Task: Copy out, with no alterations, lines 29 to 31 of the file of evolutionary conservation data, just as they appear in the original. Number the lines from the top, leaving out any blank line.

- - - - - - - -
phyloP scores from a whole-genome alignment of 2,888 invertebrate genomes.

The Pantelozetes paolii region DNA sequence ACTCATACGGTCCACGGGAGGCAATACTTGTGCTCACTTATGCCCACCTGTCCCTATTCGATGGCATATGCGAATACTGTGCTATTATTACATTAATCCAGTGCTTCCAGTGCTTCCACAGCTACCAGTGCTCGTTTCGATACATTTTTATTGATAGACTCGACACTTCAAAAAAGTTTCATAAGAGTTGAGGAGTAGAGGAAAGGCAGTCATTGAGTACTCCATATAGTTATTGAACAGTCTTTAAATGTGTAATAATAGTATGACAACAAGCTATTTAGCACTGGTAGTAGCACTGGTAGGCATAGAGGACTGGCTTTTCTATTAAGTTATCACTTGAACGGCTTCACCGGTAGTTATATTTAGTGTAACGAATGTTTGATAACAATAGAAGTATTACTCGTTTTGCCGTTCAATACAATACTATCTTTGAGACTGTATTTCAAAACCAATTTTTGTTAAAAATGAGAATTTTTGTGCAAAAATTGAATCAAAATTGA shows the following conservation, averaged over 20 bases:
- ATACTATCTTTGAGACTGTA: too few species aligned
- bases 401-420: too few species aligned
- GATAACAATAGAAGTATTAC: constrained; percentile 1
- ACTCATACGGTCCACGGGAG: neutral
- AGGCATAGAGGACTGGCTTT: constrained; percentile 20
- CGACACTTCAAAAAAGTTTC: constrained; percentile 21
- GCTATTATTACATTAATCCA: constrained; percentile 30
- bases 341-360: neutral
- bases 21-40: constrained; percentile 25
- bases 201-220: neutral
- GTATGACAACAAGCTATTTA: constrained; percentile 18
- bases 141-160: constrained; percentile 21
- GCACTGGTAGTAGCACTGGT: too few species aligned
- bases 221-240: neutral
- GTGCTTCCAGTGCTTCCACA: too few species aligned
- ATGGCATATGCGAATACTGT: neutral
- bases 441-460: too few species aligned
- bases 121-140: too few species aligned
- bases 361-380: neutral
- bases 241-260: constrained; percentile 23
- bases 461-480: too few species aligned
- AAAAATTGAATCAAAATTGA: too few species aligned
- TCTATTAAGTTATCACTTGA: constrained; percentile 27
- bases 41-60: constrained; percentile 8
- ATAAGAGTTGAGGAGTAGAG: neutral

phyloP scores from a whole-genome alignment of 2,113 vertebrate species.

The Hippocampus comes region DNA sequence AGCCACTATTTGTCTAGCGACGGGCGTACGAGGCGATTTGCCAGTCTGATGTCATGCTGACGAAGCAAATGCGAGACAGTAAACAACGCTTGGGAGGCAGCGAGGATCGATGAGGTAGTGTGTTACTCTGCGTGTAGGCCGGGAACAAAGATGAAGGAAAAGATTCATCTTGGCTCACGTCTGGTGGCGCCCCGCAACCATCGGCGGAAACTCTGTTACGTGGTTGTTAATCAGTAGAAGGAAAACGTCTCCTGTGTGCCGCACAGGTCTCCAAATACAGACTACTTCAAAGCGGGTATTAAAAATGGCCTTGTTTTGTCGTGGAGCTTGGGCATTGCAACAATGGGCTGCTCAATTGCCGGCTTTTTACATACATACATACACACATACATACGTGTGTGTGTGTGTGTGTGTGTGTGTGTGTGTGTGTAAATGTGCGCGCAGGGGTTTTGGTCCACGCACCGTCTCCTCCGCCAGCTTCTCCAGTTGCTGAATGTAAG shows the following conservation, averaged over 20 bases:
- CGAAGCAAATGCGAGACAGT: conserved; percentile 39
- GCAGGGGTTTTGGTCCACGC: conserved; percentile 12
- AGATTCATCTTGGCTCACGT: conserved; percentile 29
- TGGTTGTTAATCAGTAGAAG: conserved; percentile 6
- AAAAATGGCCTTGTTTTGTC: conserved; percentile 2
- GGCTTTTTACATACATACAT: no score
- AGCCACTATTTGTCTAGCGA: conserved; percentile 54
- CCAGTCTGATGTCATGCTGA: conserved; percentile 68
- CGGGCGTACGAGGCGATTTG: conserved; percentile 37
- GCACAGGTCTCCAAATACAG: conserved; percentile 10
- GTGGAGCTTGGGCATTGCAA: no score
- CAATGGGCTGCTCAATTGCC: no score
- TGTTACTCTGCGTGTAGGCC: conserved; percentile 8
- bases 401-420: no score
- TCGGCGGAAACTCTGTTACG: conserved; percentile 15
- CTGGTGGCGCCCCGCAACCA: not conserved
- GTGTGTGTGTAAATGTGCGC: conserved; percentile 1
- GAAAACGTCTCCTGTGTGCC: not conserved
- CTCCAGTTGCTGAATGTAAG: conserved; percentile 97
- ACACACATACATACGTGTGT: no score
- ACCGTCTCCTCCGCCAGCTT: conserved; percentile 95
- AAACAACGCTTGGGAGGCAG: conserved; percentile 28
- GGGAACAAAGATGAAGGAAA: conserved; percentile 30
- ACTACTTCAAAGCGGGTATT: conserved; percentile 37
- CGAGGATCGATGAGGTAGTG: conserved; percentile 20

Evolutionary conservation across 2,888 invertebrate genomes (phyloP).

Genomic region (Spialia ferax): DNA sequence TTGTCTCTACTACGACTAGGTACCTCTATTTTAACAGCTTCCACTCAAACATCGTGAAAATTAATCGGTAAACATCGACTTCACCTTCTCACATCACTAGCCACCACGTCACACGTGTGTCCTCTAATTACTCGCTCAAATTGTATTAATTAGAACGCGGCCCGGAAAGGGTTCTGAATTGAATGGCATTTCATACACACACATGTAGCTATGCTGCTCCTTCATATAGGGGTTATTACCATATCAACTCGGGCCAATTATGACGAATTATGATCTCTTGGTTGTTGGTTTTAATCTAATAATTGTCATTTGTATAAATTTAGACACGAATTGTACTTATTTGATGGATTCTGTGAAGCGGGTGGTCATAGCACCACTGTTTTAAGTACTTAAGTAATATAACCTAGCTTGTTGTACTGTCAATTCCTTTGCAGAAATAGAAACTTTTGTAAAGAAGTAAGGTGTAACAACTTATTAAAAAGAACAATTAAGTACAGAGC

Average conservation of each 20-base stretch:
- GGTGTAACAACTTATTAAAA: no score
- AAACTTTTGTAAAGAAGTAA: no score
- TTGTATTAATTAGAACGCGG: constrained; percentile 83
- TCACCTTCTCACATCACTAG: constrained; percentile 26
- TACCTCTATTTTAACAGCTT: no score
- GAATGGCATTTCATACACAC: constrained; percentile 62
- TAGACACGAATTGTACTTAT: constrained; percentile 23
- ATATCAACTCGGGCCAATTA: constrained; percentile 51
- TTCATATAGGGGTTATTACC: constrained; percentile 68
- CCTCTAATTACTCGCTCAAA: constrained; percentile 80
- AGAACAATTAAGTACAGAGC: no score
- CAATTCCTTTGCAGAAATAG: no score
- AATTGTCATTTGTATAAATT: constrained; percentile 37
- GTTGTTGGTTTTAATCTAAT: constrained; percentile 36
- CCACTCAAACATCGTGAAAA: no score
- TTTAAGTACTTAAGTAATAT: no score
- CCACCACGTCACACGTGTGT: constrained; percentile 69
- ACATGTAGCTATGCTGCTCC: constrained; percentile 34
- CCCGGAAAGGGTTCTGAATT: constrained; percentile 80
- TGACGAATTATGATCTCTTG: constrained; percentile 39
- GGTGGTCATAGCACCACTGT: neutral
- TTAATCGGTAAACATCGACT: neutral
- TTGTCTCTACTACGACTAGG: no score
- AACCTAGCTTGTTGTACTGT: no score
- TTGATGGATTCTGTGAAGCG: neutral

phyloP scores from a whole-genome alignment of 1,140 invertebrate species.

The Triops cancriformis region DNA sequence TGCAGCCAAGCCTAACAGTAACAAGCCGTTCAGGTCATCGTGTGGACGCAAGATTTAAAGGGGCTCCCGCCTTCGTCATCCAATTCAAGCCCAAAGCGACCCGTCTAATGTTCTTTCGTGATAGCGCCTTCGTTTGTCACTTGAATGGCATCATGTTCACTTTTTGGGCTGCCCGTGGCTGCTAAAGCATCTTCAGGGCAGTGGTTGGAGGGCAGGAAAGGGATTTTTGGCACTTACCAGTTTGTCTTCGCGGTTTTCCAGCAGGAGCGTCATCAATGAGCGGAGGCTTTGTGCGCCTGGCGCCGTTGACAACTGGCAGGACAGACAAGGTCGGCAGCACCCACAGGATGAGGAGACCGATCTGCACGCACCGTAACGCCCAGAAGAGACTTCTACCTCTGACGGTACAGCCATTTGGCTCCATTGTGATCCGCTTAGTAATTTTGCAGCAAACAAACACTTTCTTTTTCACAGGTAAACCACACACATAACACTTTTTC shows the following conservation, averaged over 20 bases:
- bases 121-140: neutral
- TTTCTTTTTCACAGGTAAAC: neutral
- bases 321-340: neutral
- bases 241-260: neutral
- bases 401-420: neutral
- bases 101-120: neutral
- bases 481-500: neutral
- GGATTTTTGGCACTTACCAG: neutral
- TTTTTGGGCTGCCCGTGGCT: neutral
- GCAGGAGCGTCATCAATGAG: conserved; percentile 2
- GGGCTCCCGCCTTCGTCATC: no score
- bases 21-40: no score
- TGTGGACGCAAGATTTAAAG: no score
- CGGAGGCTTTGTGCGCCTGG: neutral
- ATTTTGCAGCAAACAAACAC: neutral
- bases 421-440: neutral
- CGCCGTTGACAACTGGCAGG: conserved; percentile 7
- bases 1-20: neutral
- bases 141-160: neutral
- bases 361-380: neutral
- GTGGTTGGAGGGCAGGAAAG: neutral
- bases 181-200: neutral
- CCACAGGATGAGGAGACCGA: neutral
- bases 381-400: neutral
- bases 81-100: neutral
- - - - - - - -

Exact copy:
The Hippocampus comes region DNA sequence AGCCACTATTTGTCTAGCGACGGGCGTACGAGGCGATTTGCCAGTCTGATGTCATGCTGACGAAGCAAATGCGAGACAGTAAACAACGCTTGGGAGGCAGCGAGGATCGATGAGGTAGTGTGTTACTCTGCGTGTAGGCCGGGAACAAAGATGAAGGAAAAGATTCATCTTGGCTCACGTCTGGTGGCGCCCCGCAACCATCGGCGGAAACTCTGTTACGTGGTTGTTAATCAGTAGAAGGAAAACGTCTCCTGTGTGCCGCACAGGTCTCCAAATACAGACTACTTCAAAGCGGGTATTAAAAATGGCCTTGTTTTGTCGTGGAGCTTGGGCATTGCAACAATGGGCTGCTCAATTGCCGGCTTTTTACATACATACATACACACATACATACGTGTGTGTGTGTGTGTGTGTGTGTGTGTGTGTGTGTAAATGTGCGCGCAGGGGTTTTGGTCCACGCACCGTCTCCTCCGCCAGCTTCTCCAGTTGCTGAATGTAAG shows the following conservation, averaged over 20 bases:
- CGAAGCAAATGCGAGACAGT: conserved; percentile 39
- GCAGGGGTTTTGGTCCACGC: conserved; percentile 12